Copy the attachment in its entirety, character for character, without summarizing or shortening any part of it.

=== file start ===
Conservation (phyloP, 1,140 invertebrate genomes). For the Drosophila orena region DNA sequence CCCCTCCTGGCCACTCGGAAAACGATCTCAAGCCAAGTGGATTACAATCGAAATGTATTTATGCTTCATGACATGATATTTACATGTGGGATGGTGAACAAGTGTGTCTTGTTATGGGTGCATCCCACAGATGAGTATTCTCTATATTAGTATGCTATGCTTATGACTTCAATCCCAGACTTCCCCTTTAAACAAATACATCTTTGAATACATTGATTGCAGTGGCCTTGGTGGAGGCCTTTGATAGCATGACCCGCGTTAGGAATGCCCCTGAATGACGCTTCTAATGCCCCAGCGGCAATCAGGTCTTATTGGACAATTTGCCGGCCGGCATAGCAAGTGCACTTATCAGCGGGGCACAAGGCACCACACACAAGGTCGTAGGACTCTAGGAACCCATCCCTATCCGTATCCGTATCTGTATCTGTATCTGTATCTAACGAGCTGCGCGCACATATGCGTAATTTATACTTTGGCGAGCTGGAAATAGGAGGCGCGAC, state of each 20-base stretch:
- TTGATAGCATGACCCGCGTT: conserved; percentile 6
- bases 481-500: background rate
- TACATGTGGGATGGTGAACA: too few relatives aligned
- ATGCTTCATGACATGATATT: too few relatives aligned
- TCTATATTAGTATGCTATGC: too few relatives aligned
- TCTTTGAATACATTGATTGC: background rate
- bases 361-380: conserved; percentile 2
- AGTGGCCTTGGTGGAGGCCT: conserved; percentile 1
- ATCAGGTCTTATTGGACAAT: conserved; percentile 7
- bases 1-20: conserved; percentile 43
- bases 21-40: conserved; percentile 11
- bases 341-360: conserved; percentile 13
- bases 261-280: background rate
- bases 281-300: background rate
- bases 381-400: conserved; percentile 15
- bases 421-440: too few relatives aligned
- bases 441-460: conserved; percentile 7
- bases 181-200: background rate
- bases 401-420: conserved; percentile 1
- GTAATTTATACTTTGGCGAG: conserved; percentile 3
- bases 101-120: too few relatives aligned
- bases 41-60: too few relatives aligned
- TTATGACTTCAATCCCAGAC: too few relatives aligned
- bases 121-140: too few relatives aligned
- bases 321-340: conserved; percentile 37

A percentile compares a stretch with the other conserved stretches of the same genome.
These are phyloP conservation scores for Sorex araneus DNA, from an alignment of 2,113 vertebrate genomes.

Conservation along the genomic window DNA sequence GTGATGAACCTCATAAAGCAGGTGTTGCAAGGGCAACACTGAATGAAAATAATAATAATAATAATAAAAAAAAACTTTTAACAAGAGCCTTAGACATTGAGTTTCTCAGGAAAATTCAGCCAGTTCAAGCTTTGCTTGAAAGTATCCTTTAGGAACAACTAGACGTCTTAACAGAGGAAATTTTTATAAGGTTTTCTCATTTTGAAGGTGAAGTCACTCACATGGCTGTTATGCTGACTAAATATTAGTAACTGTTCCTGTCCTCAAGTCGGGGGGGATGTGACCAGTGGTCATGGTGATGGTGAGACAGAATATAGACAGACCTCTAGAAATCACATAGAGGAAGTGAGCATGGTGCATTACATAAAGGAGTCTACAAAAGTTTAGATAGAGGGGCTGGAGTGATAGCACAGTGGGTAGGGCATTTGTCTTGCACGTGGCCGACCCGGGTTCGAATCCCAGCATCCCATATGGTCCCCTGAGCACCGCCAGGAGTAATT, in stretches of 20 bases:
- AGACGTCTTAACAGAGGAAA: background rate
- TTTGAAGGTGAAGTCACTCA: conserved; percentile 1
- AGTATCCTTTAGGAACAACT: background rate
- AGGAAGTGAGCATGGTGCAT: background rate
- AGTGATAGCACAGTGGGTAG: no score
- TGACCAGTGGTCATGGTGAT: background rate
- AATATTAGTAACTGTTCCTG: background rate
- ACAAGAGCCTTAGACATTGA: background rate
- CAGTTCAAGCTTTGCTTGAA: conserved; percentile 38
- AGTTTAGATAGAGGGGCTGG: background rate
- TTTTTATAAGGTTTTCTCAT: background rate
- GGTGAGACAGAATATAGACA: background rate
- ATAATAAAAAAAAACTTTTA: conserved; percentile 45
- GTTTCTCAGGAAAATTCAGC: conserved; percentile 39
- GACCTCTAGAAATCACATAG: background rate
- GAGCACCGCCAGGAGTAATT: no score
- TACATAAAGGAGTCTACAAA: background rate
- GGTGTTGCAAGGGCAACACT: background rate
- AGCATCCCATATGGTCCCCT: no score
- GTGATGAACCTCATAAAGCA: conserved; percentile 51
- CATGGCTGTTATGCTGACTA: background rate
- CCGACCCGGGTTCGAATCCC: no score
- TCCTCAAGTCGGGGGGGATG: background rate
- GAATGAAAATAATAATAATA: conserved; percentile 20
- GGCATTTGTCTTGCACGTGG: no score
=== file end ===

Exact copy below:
Conservation (phyloP, 1,140 invertebrate genomes). For the Drosophila orena region DNA sequence CCCCTCCTGGCCACTCGGAAAACGATCTCAAGCCAAGTGGATTACAATCGAAATGTATTTATGCTTCATGACATGATATTTACATGTGGGATGGTGAACAAGTGTGTCTTGTTATGGGTGCATCCCACAGATGAGTATTCTCTATATTAGTATGCTATGCTTATGACTTCAATCCCAGACTTCCCCTTTAAACAAATACATCTTTGAATACATTGATTGCAGTGGCCTTGGTGGAGGCCTTTGATAGCATGACCCGCGTTAGGAATGCCCCTGAATGACGCTTCTAATGCCCCAGCGGCAATCAGGTCTTATTGGACAATTTGCCGGCCGGCATAGCAAGTGCACTTATCAGCGGGGCACAAGGCACCACACACAAGGTCGTAGGACTCTAGGAACCCATCCCTATCCGTATCCGTATCTGTATCTGTATCTGTATCTAACGAGCTGCGCGCACATATGCGTAATTTATACTTTGGCGAGCTGGAAATAGGAGGCGCGAC, state of each 20-base stretch:
- TTGATAGCATGACCCGCGTT: conserved; percentile 6
- bases 481-500: background rate
- TACATGTGGGATGGTGAACA: too few relatives aligned
- ATGCTTCATGACATGATATT: too few relatives aligned
- TCTATATTAGTATGCTATGC: too few relatives aligned
- TCTTTGAATACATTGATTGC: background rate
- bases 361-380: conserved; percentile 2
- AGTGGCCTTGGTGGAGGCCT: conserved; percentile 1
- ATCAGGTCTTATTGGACAAT: conserved; percentile 7
- bases 1-20: conserved; percentile 43
- bases 21-40: conserved; percentile 11
- bases 341-360: conserved; percentile 13
- bases 261-280: background rate
- bases 281-300: background rate
- bases 381-400: conserved; percentile 15
- bases 421-440: too few relatives aligned
- bases 441-460: conserved; percentile 7
- bases 181-200: background rate
- bases 401-420: conserved; percentile 1
- GTAATTTATACTTTGGCGAG: conserved; percentile 3
- bases 101-120: too few relatives aligned
- bases 41-60: too few relatives aligned
- TTATGACTTCAATCCCAGAC: too few relatives aligned
- bases 121-140: too few relatives aligned
- bases 321-340: conserved; percentile 37

A percentile compares a stretch with the other conserved stretches of the same genome.
These are phyloP conservation scores for Sorex araneus DNA, from an alignment of 2,113 vertebrate genomes.

Conservation along the genomic window DNA sequence GTGATGAACCTCATAAAGCAGGTGTTGCAAGGGCAACACTGAATGAAAATAATAATAATAATAATAAAAAAAAACTTTTAACAAGAGCCTTAGACATTGAGTTTCTCAGGAAAATTCAGCCAGTTCAAGCTTTGCTTGAAAGTATCCTTTAGGAACAACTAGACGTCTTAACAGAGGAAATTTTTATAAGGTTTTCTCATTTTGAAGGTGAAGTCACTCACATGGCTGTTATGCTGACTAAATATTAGTAACTGTTCCTGTCCTCAAGTCGGGGGGGATGTGACCAGTGGTCATGGTGATGGTGAGACAGAATATAGACAGACCTCTAGAAATCACATAGAGGAAGTGAGCATGGTGCATTACATAAAGGAGTCTACAAAAGTTTAGATAGAGGGGCTGGAGTGATAGCACAGTGGGTAGGGCATTTGTCTTGCACGTGGCCGACCCGGGTTCGAATCCCAGCATCCCATATGGTCCCCTGAGCACCGCCAGGAGTAATT, in stretches of 20 bases:
- AGACGTCTTAACAGAGGAAA: background rate
- TTTGAAGGTGAAGTCACTCA: conserved; percentile 1
- AGTATCCTTTAGGAACAACT: background rate
- AGGAAGTGAGCATGGTGCAT: background rate
- AGTGATAGCACAGTGGGTAG: no score
- TGACCAGTGGTCATGGTGAT: background rate
- AATATTAGTAACTGTTCCTG: background rate
- ACAAGAGCCTTAGACATTGA: background rate
- CAGTTCAAGCTTTGCTTGAA: conserved; percentile 38
- AGTTTAGATAGAGGGGCTGG: background rate
- TTTTTATAAGGTTTTCTCAT: background rate
- GGTGAGACAGAATATAGACA: background rate
- ATAATAAAAAAAAACTTTTA: conserved; percentile 45
- GTTTCTCAGGAAAATTCAGC: conserved; percentile 39
- GACCTCTAGAAATCACATAG: background rate
- GAGCACCGCCAGGAGTAATT: no score
- TACATAAAGGAGTCTACAAA: background rate
- GGTGTTGCAAGGGCAACACT: background rate
- AGCATCCCATATGGTCCCCT: no score
- GTGATGAACCTCATAAAGCA: conserved; percentile 51
- CATGGCTGTTATGCTGACTA: background rate
- CCGACCCGGGTTCGAATCCC: no score
- TCCTCAAGTCGGGGGGGATG: background rate
- GAATGAAAATAATAATAATA: conserved; percentile 20
- GGCATTTGTCTTGCACGTGG: no score